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Tawnie Wilson | SBJ

12 People You Need to Know in 2024: Duan and Michelle Gavel

A Duo for Diversity

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Husband and wife Duan and Michelle Gavel have a bold vision to use digital innovation to connect customers with diverse businesses.

In 2022, the pair launched a directory-style app, which is free to users and participating businesses, called All Things Diverse SGF. The app connects consumers with diverse businesses, such as cosmetologists that specialize in hair braiding, restaurants that serve international cuisines, and university resources for international and diverse students. When the Gavels first moved to Springfield as students, they had trouble finding all the services they needed. They say their own experiences led to the app’s creation years later.

Since the June 2022 launch, the app has recorded 1,500 downloads at the App Store and on Google Play, and it now has over 400 resources listed.

Duan’s degree in information techonolgy software development gave him the know-how to create and manage the phone app.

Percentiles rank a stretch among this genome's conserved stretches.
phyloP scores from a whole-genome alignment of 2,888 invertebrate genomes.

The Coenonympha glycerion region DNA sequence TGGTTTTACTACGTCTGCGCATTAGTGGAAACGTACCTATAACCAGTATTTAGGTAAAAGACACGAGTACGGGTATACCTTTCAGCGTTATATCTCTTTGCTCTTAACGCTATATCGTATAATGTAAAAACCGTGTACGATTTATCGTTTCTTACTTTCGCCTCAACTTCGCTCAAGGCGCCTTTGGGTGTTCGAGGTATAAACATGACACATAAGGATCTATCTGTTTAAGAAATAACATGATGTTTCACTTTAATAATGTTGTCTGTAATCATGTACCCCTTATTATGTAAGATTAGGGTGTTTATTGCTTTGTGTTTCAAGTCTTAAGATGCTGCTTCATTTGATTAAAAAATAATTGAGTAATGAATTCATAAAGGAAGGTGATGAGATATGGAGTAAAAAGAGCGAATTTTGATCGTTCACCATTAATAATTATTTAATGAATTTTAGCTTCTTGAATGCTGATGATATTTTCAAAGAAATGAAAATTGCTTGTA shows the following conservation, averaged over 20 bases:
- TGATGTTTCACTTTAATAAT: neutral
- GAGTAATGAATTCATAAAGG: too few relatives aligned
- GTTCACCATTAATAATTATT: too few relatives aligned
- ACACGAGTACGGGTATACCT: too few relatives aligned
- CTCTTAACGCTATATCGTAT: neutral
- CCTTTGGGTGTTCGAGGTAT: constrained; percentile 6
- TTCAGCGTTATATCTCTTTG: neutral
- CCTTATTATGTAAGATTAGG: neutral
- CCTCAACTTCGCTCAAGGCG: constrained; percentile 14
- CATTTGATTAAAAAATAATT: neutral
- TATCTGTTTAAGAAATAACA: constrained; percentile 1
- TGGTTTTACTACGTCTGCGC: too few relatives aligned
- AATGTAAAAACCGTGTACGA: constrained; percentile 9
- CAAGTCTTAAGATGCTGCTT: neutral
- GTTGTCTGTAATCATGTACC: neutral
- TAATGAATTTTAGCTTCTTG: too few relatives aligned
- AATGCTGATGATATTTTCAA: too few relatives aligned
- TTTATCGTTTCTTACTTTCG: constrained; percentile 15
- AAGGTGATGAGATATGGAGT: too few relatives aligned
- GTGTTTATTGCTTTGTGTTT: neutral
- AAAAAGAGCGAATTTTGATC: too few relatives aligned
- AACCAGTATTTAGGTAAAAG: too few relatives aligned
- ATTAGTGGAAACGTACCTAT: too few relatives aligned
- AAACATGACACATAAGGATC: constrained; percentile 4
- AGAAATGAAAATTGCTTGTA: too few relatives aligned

Michelle says the success of the app, and a related Facebook group with 1,600 members, is not only measurable in numbers, but also in the fact that it’s growing organically.

“Just that word-of-mouth is spreading around the community,” she says. “That’s something that isn’t measurable. We see growth that way, but it’s still relevant because of those conversations about how we maintain a vibrant, diverse workforce. That’s a part of it, highlighting what diverse resources we do have in Springfield.”

Duan says the university resources on the app have grown recently, to include Drury and Missouri State universities’ programs for diverse students, so that diverse or international students have a ways to connect with the university community easily.

The two also work full-time jobs, Michelle as director of student access and opportunity with Springfield Public Schools and Duan as an electric systems designer at City Utilities of Springfield.

Duan is also second vice president for Springfield’s Multicultural Business Association and treasurer for the local NAACP chapter, and he serves on MSU’s Black Alumni Council. Michelle is on the board of the Ujima Language and Literacy nonprofit.

“We do take pride in and open ourselves up to the community,” Duan says. “It does feel good that people are willing to come to us and ask us how we can help. If we can’t help them ourselves, we can get them plugged in with the right person or the right organization to them.”


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